Thursday, April 3, 2008

Deaf and Hard of Hearing in Amish Culture

Orthodox Amish culture do not allow hearing aids since they are considered "technology" and technology isn't permitted in Amish culture. Non-orthodox Amish and Mennonite people have cross-overed to the other side to live among the people who use technology. People often confuse the Amish and Mennonites that they think there's no difference between the two. Even though, their beliefs are very similar however the way that they express them, how they are in lifestyle and culture are different. Majority of the Mennonites dress like the rest of us, drive cars and have electricity in their homes along with ranges, washers and dryers and other appliances. On the other hand, the Amish are very strict about their clothing and don't drive cars or have electricity in their homes.

I wear hearing-aids and living in a technology world. If I was an Amish, I probably would not know what its like to be around with other deaf people in this world who are outside the Amish culture. What would it be like for deaf Amish individuals to live in an isolated like that? I have never met a deaf Amish person however, I came close to some. I believe that there are only three deaf Mennonite churches in the United States which are located in Lancaster, Penn, in New York and in Orville, Ohio, which is near Canton. Many years ago, I was a guest speaker at Orville's church where I have met several nice Mennoite families and church members. I was pleased to be a guest speaker there. It was quite an experience. Mennoite churches are like most Christian churches and they are basically Anabaptist believers which believe in peace and often called peace makers. They believe in non-resistance. I have been involved in a Anabaptist denomination for almost 20 years and I found Anabaptist do believe much of the Reformed Theologies except what separates their doctrines (i.e. Baptism, etc). Culture-wise, depending on Amish tribe and families. Some are really strict and some are not. Nation from the greek word "Ethnos". Strongs defines Ethnos as a multitude (whether of men or of beasts) associated or living together as a company, troop, swarm. A multitude of individuals of the same nature or genus the human family a tribe, nation, people group (Culture). One thing I have learned when I was in the Anabaptist denomination, preferences aren't necessarily a doctrine issue, but can become serious when people in the church can't get along with each other because of their preferences. There are many Christian cultures because there are Christians who will follow their conscience, feelings, beliefs and personal worship preferences. In important example is that Orthodox churches including Anabaptist denominations encourage their women do cover their heads when they enter into church.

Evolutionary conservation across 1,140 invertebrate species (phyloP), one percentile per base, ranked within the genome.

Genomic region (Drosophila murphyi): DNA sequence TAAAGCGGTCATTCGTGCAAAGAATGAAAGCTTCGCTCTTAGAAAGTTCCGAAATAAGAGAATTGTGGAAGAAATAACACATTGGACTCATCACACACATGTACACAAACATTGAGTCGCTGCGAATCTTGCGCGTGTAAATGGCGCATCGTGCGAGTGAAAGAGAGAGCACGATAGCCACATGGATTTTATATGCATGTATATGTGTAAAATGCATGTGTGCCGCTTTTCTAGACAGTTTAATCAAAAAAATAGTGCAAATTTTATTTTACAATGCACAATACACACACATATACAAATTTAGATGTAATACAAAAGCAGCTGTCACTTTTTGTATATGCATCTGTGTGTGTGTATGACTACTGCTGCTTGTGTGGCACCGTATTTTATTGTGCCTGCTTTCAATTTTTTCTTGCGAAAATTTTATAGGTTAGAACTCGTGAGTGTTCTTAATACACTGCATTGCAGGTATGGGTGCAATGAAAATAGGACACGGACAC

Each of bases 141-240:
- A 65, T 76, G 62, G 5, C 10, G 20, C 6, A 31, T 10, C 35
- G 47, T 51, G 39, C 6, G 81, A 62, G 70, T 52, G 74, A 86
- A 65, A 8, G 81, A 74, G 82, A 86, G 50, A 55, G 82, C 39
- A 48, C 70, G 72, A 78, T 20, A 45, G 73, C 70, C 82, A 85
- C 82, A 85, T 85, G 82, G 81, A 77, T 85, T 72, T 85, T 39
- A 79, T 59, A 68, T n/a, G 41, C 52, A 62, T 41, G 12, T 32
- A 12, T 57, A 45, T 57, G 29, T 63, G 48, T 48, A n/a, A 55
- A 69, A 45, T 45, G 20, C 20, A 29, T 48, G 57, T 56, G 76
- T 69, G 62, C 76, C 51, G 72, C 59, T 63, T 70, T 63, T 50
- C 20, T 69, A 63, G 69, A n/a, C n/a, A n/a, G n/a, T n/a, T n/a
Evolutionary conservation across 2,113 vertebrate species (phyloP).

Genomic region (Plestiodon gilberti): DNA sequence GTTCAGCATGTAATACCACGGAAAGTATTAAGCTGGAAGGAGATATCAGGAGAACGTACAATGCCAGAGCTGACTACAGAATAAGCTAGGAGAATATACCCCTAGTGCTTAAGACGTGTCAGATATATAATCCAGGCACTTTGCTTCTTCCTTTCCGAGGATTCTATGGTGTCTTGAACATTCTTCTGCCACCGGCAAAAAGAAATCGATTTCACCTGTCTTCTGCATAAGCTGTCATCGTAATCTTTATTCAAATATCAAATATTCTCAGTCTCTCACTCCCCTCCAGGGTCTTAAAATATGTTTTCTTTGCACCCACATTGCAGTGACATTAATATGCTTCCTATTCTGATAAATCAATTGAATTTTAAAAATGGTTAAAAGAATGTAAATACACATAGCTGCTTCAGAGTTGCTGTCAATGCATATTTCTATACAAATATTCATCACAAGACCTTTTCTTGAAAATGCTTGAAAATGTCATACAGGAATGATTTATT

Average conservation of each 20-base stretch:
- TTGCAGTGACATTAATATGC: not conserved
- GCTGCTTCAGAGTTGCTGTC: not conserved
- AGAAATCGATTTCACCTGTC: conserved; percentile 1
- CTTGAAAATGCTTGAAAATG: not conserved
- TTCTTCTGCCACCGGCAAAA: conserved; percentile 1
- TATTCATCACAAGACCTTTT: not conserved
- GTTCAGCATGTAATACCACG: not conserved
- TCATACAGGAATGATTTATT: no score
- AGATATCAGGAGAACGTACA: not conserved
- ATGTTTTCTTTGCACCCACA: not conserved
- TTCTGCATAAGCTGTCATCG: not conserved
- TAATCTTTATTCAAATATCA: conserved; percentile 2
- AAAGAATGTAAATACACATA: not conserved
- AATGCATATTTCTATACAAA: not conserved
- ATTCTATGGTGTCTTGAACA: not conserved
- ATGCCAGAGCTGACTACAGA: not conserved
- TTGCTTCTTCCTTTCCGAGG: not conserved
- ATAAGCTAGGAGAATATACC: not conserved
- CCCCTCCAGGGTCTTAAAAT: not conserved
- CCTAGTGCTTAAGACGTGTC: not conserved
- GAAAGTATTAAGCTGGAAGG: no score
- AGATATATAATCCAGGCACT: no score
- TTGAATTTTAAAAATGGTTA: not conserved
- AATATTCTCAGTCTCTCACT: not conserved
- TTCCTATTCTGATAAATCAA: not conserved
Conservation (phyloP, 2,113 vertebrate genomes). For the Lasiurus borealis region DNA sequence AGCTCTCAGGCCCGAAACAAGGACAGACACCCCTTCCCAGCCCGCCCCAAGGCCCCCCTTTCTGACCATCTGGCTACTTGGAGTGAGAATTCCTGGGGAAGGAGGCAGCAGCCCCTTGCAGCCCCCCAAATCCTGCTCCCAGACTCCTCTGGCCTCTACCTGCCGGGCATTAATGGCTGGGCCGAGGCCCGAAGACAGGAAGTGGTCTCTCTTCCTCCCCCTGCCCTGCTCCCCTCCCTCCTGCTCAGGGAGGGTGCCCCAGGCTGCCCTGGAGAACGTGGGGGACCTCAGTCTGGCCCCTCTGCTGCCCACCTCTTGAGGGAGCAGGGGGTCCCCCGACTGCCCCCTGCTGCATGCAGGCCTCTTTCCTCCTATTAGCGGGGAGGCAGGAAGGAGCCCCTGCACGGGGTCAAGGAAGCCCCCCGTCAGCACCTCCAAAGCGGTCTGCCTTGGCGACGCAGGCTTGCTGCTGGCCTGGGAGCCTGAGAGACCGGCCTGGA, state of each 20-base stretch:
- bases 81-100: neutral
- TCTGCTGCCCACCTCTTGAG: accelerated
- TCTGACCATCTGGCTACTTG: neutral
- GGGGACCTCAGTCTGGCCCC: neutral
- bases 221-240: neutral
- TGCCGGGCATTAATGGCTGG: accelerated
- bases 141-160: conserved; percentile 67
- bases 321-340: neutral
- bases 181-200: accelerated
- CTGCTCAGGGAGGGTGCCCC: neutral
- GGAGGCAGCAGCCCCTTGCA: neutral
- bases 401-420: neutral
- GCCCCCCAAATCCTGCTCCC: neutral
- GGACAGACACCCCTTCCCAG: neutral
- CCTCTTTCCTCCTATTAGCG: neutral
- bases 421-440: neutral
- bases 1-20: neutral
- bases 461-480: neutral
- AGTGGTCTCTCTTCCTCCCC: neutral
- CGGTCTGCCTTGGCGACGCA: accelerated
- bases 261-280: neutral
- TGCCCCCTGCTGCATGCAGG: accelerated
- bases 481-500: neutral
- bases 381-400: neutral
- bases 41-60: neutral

6 comments:

Jean Boutcher said...

Amish (and Mennonite) people are
the people that make Vice President Gore happy. They say that technology is amongst the resources that cause the global
warming. Therefore, Amish people
reject cochlear implant, hearing
aids, zippger, metal buttons,
except for equipments used for farming, cooking, etc.

Deb Ann said...

This is interesting about Amish culture. Thanks for sharing :)

Karen Mayes said...

Wow that is interesting!

I know a friend from Rochester, NY, who spent a week with one Amish family in Pennsylvania two years ago for her research paper. The Amish family had three children and two of them were deaf. One died from the accident (hit by a horse-driven carriage) as a toddler. The Amish community in PA would send the deaf children to a nearby school where the other deaf children attended to learn the basics of education and as soon as they approach teens, they would leave school. That is all I know, from what my friend explained to me.

Deaf Pixie said...

Right, I knew two of silbing of Mennonite at deaf school. Her grandparents also deaf and not sure about graduated at OSD, Oregon School for the Deaf. I knew one of family went to OSD. Their parent sent them to OSD when their mother use ASL because of her parents are deaf generation.

Now, he became teacher for more than 20 years and now retired .. By the way he show us Amish.Very interesting. Amish doesn t allow any photograpy. They are related to their family.

he say Mennonite allow to use motor and other things as computer, Amish people use their homemade stuff as log house, etc. Very interested!!

Gilder said...

I'm researching this topic for an Intro to Deaf Community class and have recently interviewed an ASL interpreter in Lancaster County, PA. She reported the the Amish will, for a late-deafened person, raise funds for CI and therapy.

Will post more after I finish my research paper.

Gilder, hearing ASL student
San Antonio, TX, USA

bobby said...

i have a question where are there some deaf amsih that are in need to learn sign language to communicate with thier families i did hear some now are trying to learn how to communicate who dont know sign language. and where they are located i am in north carolina and hearing impaired myself, i am curious i think amish are pretty different from us i find it very interesting